Healing Takes Time
There are 3 main stages of injury healing, regardless of where the trauma occurs. In each, different things are happening at the injury site, and there are different activities that are appropriate for treatment and resuming to your daily acitivities.
The Acute Stage
Also called the inflammatory stage, the acute stage occurs at the time of the injury, and continues for up to 4 days. During the acute stage, inflammation occurs. The purpose of the inflammation is to neutralize toxins so that the repair process (which occurs in later stages) can begin. Scar tissue begins to form during the inflammatory stage.
During the acute stage, rest and gentle movement, along with therapy and anti-inflammatories are generally recommended.
The Sub-Acute Stage
The sub-acute stage of healing takes place between the 4th to the 21st day after the injury occurs. This stage is marked by new growth of connective tissue and capillaries, to help repair damaged structures. Scar tissue continues to grow during this time. Tissues in this stage are very fragile, so placing stress on the injured area is best limited to a therapist’s or doctor’s skilled hands.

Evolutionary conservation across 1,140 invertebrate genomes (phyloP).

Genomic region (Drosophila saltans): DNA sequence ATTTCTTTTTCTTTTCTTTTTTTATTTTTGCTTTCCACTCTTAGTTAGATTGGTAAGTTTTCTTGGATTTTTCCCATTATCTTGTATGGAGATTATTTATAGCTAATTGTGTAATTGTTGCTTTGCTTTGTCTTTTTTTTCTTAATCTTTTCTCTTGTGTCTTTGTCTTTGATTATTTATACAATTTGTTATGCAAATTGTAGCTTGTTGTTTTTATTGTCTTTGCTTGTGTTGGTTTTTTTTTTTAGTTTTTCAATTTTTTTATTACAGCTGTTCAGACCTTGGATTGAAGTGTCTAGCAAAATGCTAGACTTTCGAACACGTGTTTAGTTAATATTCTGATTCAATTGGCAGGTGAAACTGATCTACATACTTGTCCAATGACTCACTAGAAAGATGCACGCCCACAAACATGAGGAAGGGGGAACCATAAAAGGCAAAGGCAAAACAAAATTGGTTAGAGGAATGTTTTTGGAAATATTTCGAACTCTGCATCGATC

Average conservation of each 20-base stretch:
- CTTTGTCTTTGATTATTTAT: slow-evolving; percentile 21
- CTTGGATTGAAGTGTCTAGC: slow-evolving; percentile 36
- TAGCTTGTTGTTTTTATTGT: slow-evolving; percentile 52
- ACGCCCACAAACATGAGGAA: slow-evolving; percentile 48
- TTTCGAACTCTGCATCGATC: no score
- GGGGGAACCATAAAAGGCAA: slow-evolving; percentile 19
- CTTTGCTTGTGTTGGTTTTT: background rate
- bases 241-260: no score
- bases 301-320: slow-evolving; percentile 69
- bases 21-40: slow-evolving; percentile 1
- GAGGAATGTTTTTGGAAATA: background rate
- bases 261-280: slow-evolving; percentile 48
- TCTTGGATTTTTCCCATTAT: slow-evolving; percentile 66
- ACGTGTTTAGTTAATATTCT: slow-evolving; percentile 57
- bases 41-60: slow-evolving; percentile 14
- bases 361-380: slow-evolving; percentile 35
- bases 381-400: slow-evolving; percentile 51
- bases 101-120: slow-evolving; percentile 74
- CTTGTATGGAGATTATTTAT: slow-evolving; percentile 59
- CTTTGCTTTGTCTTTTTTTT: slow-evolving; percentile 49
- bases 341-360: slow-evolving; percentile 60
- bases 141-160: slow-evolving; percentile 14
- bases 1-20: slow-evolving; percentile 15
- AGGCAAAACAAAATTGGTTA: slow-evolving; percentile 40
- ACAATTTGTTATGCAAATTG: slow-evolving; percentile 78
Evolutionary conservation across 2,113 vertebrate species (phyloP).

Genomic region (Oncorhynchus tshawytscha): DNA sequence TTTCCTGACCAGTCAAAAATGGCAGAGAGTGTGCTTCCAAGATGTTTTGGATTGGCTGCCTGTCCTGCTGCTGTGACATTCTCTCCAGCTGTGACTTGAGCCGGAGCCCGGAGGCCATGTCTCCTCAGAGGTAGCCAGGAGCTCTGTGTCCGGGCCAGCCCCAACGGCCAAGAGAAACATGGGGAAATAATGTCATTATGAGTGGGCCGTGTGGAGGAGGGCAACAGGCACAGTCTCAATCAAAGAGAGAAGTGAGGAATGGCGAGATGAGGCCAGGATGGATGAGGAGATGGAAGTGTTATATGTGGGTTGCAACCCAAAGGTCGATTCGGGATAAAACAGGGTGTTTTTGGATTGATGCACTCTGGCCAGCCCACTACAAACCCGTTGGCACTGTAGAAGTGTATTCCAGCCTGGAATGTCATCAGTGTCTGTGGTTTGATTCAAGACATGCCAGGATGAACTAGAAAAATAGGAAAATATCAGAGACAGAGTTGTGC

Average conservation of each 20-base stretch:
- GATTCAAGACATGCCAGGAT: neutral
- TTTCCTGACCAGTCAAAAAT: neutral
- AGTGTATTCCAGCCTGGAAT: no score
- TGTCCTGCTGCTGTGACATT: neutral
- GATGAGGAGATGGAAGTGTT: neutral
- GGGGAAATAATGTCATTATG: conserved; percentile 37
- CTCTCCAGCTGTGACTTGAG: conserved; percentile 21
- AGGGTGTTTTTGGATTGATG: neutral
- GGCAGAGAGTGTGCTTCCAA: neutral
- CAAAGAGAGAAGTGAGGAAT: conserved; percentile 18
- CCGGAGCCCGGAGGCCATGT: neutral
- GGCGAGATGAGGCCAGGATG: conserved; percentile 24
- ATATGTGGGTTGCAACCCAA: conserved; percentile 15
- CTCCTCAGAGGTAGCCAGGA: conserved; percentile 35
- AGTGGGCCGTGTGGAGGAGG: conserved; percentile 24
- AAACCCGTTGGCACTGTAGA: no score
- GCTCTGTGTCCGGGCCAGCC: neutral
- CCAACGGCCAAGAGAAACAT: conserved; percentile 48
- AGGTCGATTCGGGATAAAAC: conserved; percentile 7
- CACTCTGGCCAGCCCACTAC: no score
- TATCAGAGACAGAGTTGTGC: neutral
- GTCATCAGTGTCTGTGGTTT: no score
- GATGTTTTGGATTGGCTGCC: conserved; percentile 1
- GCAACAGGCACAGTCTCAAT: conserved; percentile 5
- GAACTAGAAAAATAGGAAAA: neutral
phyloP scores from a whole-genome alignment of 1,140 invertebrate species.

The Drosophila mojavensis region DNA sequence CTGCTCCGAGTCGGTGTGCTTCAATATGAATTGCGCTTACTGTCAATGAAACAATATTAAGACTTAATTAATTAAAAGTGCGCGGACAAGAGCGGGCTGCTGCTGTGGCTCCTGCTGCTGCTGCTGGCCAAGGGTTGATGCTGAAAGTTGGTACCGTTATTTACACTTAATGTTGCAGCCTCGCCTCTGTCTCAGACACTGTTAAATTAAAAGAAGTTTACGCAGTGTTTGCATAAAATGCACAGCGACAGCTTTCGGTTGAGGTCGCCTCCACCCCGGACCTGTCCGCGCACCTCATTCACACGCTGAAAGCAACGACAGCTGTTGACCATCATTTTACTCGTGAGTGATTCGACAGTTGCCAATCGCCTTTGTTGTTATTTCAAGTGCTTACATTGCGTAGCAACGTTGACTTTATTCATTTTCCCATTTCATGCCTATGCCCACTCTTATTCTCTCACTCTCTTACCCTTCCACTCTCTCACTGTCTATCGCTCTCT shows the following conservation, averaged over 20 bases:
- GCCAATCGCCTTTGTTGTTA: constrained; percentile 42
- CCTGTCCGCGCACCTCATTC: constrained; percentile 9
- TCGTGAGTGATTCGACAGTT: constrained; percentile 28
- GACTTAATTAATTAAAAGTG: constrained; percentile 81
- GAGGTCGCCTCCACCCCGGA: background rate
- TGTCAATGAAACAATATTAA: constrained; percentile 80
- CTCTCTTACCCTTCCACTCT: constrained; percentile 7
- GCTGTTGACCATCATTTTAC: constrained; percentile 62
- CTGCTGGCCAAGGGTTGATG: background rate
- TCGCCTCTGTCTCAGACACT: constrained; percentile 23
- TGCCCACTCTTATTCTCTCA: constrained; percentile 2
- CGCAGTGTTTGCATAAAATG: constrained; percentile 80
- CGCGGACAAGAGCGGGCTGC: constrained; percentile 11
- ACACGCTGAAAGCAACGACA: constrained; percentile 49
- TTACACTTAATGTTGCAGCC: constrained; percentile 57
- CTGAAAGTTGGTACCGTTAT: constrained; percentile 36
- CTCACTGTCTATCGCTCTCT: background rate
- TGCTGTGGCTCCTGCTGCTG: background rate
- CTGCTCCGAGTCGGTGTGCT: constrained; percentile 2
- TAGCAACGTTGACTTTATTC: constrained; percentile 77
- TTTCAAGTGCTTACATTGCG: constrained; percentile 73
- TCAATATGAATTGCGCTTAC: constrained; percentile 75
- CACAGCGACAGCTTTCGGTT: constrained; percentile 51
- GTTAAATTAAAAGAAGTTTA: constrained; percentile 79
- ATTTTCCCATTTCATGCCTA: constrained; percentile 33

During the sub-acute stage, inflammation decreases and pain that is related to damaged tissue may occur. Most therapists and chiropractors recommend that the patient begin with gentle movement during this phase, and gradually build up the intensity. Mild isometric exercise might be appropriate. Because activity is restricted during the sub-acute phase, there may be muscle weakness. This can be address with specific, low-intensity exercises.
The Chronic Stage
During the chronic stage of injury healing, scar tissue is remodeled by the stresses placed on it. This means that the activities and exercises the injured part is taken through will affect where scar tissue strength will be located. That is why visits to the therapist, chiropractor, the massage therapist, and adherence to a home exercise program are crucial for healing. These modalities will help to develop the scar tissue to where it can be useful in protecting the injured area.
During the chronic stage, pain associated with the injury tends to be limited to the end reaches of the joint range of motion.
The chronic stage of healing begins after 21 days, and may continue for quite some time. This is the time when the patient takes the most active role in his/her recovery.